The first thing I propounded to prove is this, That the promised Messias is already, yea long since come. For the evincing of this assertion, I might urge many places out of Mo­ses and the Prophets; but I shall take up only with three which are most considerable.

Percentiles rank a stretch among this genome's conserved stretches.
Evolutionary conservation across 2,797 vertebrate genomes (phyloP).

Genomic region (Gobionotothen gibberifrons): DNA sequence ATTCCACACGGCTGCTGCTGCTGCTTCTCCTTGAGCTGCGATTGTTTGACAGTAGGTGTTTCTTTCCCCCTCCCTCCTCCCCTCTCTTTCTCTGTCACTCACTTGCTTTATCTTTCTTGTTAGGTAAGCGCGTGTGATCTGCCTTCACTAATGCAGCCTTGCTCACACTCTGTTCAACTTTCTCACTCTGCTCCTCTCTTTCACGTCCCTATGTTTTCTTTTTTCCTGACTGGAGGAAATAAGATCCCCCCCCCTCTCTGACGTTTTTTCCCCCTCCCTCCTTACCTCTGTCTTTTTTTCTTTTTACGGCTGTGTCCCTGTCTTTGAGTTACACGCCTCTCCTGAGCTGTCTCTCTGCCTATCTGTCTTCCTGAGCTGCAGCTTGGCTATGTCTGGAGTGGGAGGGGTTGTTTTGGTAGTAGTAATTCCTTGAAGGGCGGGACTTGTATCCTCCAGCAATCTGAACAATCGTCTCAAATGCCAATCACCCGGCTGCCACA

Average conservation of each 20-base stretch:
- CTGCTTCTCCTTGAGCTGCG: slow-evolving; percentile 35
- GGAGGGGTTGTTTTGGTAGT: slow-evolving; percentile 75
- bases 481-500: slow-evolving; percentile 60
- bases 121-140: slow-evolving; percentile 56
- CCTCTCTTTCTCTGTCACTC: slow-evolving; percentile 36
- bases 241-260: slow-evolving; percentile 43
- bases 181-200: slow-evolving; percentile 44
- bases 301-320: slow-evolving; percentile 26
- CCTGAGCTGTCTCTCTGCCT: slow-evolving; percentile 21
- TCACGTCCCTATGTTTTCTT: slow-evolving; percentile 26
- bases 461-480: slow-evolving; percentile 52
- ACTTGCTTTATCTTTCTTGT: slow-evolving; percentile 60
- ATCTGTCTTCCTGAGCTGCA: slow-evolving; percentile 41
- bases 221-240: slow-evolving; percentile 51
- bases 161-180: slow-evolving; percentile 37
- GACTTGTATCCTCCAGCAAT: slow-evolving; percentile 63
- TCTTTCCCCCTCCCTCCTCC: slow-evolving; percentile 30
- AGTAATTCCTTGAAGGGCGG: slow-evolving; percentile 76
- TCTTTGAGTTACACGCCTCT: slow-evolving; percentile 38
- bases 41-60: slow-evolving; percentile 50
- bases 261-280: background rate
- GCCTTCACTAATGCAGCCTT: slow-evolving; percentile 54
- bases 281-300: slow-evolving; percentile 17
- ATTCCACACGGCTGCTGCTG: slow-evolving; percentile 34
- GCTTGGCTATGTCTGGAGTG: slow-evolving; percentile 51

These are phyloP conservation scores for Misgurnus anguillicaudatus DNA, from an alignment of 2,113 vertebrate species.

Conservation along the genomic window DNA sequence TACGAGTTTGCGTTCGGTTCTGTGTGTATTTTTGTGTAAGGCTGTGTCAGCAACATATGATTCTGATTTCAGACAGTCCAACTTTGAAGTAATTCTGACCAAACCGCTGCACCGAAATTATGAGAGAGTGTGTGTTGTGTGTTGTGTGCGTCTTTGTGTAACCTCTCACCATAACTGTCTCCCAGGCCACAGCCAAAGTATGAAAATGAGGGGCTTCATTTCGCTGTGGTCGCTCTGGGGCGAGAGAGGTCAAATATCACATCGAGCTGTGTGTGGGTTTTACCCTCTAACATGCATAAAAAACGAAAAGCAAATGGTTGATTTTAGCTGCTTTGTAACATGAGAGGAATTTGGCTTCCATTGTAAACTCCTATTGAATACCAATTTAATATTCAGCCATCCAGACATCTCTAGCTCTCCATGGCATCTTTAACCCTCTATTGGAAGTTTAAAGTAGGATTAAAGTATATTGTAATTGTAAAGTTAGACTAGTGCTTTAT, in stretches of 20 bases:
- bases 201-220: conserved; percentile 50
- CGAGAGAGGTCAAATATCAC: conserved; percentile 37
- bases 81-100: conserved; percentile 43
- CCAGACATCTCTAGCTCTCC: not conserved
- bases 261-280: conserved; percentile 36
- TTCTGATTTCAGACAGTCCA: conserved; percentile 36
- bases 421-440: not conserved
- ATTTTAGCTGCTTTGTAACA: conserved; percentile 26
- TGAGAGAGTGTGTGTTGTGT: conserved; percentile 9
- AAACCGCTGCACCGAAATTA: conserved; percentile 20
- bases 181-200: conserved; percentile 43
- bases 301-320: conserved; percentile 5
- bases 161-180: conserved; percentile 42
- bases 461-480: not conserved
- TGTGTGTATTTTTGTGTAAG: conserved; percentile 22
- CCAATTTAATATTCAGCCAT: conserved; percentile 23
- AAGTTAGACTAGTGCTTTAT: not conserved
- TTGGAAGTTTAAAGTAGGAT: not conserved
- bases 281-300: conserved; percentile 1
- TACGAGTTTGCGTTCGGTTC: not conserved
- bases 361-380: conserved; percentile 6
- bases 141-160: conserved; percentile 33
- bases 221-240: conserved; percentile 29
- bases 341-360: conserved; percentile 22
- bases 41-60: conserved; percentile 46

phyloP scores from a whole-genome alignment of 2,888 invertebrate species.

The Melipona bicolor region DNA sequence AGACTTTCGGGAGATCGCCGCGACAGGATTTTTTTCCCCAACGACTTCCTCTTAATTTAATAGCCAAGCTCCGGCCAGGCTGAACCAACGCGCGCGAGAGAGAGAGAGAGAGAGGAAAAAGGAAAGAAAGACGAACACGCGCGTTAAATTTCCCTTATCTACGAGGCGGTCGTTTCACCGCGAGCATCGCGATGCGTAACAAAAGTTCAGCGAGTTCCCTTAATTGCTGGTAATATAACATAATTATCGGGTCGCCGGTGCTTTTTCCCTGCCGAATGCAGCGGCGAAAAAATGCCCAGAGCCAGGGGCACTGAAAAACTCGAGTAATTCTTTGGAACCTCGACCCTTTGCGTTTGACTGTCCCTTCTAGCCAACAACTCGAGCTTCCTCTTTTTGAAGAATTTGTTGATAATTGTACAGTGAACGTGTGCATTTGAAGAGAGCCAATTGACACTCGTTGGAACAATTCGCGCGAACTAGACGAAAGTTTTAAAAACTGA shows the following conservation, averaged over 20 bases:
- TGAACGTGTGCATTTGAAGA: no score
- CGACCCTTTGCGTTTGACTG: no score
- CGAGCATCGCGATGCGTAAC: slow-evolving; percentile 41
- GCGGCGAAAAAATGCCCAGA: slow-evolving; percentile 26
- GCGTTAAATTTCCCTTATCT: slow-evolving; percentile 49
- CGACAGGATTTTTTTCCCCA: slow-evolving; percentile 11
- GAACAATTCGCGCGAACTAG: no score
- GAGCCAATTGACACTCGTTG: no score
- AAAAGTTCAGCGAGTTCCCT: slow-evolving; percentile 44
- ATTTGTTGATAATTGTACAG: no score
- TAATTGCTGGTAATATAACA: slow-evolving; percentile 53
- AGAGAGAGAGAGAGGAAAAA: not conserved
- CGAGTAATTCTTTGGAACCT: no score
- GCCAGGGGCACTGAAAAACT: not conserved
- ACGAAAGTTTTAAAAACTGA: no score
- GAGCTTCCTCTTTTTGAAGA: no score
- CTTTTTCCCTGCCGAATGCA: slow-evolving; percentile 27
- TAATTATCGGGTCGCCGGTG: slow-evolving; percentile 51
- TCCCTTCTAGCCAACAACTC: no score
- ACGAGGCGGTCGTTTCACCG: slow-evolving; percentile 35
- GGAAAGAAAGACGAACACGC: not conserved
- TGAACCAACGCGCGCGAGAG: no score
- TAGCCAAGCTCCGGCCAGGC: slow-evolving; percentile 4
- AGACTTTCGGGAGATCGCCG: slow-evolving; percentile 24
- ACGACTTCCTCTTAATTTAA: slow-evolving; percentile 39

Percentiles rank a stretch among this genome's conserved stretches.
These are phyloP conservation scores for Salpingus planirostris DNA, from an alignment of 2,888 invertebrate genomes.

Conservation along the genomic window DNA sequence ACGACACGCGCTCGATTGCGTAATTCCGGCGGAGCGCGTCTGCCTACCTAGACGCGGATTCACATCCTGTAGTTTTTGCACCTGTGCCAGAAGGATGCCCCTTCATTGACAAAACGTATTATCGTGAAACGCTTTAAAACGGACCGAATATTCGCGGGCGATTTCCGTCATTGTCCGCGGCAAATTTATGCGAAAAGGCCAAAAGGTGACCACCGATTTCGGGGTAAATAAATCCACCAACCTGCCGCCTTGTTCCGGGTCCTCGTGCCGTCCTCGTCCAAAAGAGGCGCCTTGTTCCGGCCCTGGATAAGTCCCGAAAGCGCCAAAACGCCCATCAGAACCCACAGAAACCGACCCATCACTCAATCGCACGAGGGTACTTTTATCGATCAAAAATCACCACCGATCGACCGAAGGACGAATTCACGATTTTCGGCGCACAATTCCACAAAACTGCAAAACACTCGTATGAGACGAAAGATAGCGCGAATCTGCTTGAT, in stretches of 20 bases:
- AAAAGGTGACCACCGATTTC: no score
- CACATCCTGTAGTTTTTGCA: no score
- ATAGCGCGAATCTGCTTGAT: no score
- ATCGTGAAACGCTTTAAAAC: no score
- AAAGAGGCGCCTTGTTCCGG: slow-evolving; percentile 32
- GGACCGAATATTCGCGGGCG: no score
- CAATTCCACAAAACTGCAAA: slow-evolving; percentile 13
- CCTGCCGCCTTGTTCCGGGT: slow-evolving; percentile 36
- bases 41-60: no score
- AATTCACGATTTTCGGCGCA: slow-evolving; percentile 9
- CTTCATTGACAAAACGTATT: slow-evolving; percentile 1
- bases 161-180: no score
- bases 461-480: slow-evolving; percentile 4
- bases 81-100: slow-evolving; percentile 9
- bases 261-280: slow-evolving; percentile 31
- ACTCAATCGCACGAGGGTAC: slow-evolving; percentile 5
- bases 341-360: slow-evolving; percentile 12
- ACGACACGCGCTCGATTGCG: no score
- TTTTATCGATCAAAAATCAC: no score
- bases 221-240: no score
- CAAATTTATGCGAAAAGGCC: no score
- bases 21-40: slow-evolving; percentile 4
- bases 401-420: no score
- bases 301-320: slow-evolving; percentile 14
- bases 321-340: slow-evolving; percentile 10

The first is in the Book which we call Genesis, in the Hebrew Beresith; you will find it in Ch. 49. v. 8, 10. there Jacob is gi­ving his Sons his last Benediction, and when he comes to Judah, he prophesies of him, That his Brethren should praise him, that his hands should be in the neck of his enemies; that his fathers chil­dren should bow down before him: and farther, which is the pas­sage I aim at, he adds, that the scepter shall not depart from Judah, nor a lawgiver from between his feet until Shiloh come, and unto him shall the gathering of the people be. I shall first explain these words, and then form my argument from them. By Judah here, is not meant the person but the tribe of Judah. Nothing here spoken of Judah was in any measure fulfill'd in his person, he liv'd and dy'd in Egypt without preeminence among his Brethren; and if you look a little higher, you'l find the things foretold by Jacob were such as concern'd not the persons of his sons, but their poste­rity in the last days. By Scepter and Lawgiver is meant the ru­ling and legislative power that in process of time did settle and center in that Tribe of Judah; it began in David who was of that Tribe, and continued for some Centuries of years, though not without alterations and intercisions; though there was some variety in the form of Government; sometimes it was Monar­chical, and sometimes Aristocratical, yet still the Law and Poli­ty amongst them was the same. By Shiloh is meant the Messias, or the promised seed, the seed of the Woman; this might be prov'd from the signification of the word, as also from the following words, to him shall the gathering of the people be, or as some read it, to him shall the obedience of the Nations be. Now to whom can this be applied but the Messias, unto whom it is elsewhere pro­mised the Nations shall seek? The Nations of the Earth were to be blessed in him, and the Nations of the Earth were to be ga­thered to him. Of this opinion also were all your ancient Ma­sters. Nothing is of greater authority with you Jews, than your Targums. Ben Ʋzziel renders it, Until the time wherein the King Messiah shall come; and Onkelos to the same purpose, Un­til the Messiah shall come whose is the Kingdom; and in that of [Page 4] Jerusalem. Your learned Doctors thus render or rather para­phrase upon this Prophecy; Kings shall not cease from the house of Judah, nor Doctors that teach the Law from his childrens chil­dren, until the time that the King Messiah do come, whose the kingdom is, and all the nations of the earth shall be subject to him. From the words thus explained, I draw this Argument: If the Scepter and Lawgiver be departed from Judah, then is the Mes­siah already come; but the Scepter and Lawgiver are departed from Judah, therefore is the Messiah already come. The major proposition is affirmed in the Text, the minor can't be denied by you Jews your selves. You can't but acknowledg, that for a­bout 1600 years, there hath been no such thing as a Tribe of Judah in any national or political constitution. 'Tis evident beyond all contradiction that your whole Nation hath been scat­tered over the face of the earth, and have led a precarious life, under foreign and strange Princes, and have had for many Generations, no Law, Government, or Authority of your own amongst your selves. This is not only confest but lament­ed by some of your most learned Rabbi's. Kimchi on Hosea thus writes, These are the days of our captivity, wherein we have neither King nor Priest of Israel; but we are in the power of the Gentiles, and under the power of their Kings and Princes. And the great Abarbinel on Isaiah tells us, That 'tis a great part of their misery in their Captivity, that they have neither Kingdom, nor Rule, nor Scepter of judgment; as if he should have said, Scepter and Lawgiver are departed.